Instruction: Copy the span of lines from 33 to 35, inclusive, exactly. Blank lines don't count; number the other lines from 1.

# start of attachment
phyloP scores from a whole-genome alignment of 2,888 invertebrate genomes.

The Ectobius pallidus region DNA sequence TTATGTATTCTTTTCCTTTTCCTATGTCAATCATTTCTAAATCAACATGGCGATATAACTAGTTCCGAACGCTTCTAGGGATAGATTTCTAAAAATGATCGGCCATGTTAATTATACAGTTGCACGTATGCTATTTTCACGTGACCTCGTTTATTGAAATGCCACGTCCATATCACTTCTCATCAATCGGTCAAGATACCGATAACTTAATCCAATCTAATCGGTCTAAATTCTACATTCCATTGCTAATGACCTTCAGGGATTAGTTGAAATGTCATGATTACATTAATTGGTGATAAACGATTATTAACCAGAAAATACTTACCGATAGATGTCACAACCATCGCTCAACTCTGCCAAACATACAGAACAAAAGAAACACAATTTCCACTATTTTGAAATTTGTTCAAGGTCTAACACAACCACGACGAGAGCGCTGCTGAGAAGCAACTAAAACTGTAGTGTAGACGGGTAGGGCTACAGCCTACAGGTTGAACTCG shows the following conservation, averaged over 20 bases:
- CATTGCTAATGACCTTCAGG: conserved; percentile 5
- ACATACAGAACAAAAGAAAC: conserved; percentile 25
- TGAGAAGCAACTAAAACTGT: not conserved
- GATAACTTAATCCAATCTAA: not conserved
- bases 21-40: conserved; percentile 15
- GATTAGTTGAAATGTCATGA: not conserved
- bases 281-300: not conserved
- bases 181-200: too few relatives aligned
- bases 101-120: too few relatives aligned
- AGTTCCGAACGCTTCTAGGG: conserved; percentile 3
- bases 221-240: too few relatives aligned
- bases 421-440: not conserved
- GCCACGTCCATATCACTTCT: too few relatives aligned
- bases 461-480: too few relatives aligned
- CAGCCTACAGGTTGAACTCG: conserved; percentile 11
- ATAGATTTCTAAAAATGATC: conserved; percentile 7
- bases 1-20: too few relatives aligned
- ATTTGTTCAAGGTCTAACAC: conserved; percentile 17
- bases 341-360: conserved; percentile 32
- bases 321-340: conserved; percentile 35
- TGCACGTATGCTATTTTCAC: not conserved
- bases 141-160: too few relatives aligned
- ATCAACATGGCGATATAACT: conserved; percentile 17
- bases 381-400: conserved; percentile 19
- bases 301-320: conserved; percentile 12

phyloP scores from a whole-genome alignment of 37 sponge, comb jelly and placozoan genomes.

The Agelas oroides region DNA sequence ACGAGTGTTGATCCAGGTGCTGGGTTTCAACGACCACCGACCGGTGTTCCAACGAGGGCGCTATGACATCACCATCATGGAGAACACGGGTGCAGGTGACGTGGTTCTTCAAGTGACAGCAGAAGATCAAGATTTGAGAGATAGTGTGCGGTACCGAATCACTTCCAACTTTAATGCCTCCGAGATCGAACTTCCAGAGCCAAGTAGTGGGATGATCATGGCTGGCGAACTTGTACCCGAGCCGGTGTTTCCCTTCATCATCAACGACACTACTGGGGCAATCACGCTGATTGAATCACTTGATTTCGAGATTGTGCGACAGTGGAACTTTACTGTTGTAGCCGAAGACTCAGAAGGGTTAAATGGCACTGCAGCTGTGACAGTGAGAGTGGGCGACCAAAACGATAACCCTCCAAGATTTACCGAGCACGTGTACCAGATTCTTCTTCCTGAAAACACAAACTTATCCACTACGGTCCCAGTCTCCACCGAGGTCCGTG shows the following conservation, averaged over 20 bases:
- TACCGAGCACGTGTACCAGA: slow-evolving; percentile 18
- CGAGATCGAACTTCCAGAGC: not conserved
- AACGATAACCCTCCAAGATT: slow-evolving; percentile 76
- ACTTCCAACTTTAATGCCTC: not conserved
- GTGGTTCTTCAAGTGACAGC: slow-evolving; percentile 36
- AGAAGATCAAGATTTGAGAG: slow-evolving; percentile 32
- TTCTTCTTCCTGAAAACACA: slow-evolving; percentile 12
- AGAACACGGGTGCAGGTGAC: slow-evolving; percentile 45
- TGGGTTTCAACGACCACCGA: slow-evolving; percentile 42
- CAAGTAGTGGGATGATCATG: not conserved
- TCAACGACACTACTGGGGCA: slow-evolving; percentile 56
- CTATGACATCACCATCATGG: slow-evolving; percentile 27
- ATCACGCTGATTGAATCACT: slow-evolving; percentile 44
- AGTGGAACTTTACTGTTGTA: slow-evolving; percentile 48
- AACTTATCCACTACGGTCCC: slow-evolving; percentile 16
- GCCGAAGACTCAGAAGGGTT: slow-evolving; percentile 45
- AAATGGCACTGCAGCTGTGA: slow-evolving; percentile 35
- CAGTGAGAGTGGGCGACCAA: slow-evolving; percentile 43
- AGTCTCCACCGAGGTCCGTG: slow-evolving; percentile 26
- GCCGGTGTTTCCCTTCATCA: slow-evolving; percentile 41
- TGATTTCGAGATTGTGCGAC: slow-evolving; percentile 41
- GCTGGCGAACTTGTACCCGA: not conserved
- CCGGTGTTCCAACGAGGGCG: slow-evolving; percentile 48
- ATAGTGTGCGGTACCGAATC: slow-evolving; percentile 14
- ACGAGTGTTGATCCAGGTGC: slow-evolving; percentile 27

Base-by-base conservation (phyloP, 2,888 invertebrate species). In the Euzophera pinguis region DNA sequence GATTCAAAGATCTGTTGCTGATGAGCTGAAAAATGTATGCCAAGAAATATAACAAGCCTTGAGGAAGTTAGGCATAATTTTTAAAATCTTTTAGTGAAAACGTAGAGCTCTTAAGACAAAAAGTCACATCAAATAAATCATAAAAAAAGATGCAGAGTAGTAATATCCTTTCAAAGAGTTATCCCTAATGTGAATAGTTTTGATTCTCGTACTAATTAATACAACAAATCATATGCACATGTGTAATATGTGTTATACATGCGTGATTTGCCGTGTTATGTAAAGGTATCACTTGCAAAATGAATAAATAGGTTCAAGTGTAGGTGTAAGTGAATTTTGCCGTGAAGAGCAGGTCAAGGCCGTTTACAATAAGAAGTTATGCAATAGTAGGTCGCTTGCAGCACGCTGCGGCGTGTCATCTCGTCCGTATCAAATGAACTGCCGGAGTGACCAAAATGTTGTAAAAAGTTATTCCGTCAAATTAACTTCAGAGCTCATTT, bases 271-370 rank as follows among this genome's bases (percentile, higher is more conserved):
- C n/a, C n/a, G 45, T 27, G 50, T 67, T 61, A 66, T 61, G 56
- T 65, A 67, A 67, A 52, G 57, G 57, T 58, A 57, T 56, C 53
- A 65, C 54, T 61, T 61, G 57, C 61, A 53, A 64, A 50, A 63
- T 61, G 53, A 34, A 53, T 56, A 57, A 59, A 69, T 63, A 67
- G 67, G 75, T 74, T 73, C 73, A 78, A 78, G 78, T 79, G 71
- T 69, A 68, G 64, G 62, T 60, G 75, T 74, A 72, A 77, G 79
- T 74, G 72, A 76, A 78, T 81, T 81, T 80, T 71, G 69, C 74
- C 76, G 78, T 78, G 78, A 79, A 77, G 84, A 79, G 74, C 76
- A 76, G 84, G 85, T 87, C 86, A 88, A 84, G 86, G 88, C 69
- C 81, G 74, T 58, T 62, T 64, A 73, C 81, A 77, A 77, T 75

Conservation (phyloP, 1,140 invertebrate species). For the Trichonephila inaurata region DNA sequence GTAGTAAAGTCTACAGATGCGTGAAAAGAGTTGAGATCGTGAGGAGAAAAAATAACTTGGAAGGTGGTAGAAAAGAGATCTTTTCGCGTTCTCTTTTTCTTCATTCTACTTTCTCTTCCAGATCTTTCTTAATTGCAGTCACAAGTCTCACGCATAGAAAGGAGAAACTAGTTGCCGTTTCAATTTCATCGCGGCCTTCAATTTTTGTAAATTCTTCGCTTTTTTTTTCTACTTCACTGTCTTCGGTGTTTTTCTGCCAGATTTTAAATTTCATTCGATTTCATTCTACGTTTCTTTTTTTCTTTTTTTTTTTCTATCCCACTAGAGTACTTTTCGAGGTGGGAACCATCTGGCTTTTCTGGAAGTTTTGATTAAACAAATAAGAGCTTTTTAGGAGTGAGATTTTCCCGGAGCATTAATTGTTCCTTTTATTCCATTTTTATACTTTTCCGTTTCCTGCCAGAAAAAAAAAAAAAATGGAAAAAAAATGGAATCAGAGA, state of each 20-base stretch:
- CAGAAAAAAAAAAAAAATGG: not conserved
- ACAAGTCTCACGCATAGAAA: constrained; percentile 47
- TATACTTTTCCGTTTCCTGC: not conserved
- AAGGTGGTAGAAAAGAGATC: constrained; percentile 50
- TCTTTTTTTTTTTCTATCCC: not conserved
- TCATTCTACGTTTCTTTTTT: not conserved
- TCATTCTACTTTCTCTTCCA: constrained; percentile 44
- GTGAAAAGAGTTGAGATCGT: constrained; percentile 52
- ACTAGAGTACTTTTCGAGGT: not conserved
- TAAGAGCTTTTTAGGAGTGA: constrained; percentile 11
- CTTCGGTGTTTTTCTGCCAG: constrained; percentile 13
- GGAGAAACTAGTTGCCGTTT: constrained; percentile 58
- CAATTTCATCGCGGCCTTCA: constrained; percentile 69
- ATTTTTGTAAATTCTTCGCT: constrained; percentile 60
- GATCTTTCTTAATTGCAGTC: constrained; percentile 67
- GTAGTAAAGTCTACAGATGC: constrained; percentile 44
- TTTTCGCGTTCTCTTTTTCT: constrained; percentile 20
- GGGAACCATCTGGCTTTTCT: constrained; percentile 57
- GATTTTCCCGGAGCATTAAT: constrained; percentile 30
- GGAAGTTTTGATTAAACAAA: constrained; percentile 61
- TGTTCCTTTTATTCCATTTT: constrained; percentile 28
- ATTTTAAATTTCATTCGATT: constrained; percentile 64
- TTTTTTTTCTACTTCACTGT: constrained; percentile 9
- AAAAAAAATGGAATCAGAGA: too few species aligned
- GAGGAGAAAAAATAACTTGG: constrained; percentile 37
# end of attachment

- ACTTCCAACTTTAATGCCTC: not conserved
- GTGGTTCTTCAAGTGACAGC: slow-evolving; percentile 36
- AGAAGATCAAGATTTGAGAG: slow-evolving; percentile 32